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One of the small benefits of having nothing is that you don’t have very far to fall.

This is why gap years are so popular with school-leavers and graduates. Having yet to climb a single step of the career ladder, school-leavers and graduates are free to roam around exploring the world and doing whatever they like with no great consequence. However, what about the rest of us who, after months and years of painstakingly clawing our way up the ladder, might look down and realise that we aren’t where we want to be be at all? That perhaps along the way we became so engrossed in the climb that we forgot to check we are climbing up the right ladder?What then? Do we really trade in the tangible, secure career we worked so hard to build and take that leap of faith and go for another?

Well, there’s only really 2 options here:

  1. You can either cling to the existing ladder and continue your climb. It may be that your doubt is temporary, and the ladder you have chosen isn’t so wrong at all. Or it may be that your doubts aren’t temporary and slowly and surely you will grow to hate the ladder but lose the energy to leave it…(sorry)
  2. Or you take all your energy and you swing towards another ladder and hope you make it…

Admittedly the second option is slightly terrifying, but here’s 5 tips to help you make that career change:

1. Remember, you know how to climb now

So you may have been climbing the wrong ladder but that doesn’t mean you haven’t been learning how to climb. You are an experienced climber now who knows how to pull herself up. Even if you are in the wrong career that doesn’t mean all the skills you have picked up can’t help you secure your dream job. Anything as simple as confidence could be enough to aid you in your new journey.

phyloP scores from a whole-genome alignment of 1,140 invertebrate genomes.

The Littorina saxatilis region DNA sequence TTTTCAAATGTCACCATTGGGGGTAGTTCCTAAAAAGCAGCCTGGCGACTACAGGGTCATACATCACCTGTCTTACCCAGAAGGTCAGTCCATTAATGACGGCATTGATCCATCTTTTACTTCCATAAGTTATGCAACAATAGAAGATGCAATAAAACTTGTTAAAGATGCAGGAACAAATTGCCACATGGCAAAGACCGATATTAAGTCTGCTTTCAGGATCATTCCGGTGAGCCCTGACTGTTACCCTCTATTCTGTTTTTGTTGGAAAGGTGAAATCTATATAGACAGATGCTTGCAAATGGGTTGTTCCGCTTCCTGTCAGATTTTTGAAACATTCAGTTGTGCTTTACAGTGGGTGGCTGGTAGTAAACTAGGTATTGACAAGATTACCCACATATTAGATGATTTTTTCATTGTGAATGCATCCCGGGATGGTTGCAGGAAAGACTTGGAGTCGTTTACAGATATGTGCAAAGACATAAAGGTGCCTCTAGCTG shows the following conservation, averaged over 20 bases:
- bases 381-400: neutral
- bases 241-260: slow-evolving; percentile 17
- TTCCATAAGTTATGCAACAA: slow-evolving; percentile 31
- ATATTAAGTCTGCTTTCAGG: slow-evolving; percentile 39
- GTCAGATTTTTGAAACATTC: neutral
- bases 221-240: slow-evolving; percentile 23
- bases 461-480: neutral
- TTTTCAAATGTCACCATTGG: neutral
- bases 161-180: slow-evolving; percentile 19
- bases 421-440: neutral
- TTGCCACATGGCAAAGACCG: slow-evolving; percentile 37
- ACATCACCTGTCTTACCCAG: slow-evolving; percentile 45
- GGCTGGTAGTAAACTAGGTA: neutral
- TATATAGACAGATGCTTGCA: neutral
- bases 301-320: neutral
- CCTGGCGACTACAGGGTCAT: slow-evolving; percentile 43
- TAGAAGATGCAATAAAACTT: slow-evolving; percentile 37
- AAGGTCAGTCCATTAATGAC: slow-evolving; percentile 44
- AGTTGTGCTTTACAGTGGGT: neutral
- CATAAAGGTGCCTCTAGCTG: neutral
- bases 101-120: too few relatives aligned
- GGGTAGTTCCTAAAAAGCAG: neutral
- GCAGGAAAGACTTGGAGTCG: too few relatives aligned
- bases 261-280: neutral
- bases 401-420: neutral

2. Learn to care a little less about the material

Whilst you may wake up with a sense of dread when faced with the prospect of going to work at the job you no longer love, this sense of dread can be easily softened by the things that dreaded job can help you to afford. Taking that leap of faith will mean that perhaps, temporarily, you will have to say goodbye to these things. This can be tough, especially if you are used to a certain quality of life, but if material things are the only things keeping you there then it really is best to take the leap. You can buy it all again once you’ve made it.   

3. Do your research

Before you take the leap, it is important to learn about the environment where you are hoping to land. If you are moving into a new industry, don’t be afraid to talk to people in that industry before taking the plunge. If you don’t know much about the industry it may be that your expectations are based on ideas rather than reality. Do your research.

4. Don’t be afraid of falling

If I told you there was no risk of falling here I would be lying. Of course there is a risk of falling. Most of us know someone who took a risk that didn’t pay off, and this makes jumping all the more scary. However, is it really likely that falling won’t mean we lose ‘everything’. No matter what happens it is likely you will still retain your family, friends, physical health and sense of humour. Remembering this will make you a little less afraid of hitting the ground and will make jumping a little less scary.

5. Don’t listen to negative voices

Them people telling you that you are making a mistake and that you will never make it are probably those people still clinging sadly on to the ladder they hate – so just don’t listen to them. Surround yourself with similar positive people who also have the courage to take the leap. Taking the leap with other people can make the whole process slightly less frightening.

On the count of three..

Sofia Geraghty

Sofia Geraghty

Sofia is a blogger living in London. She is Head of digital at parliament street ( a political think tank) and is particulalry passionate about social inequality and personal well-being.

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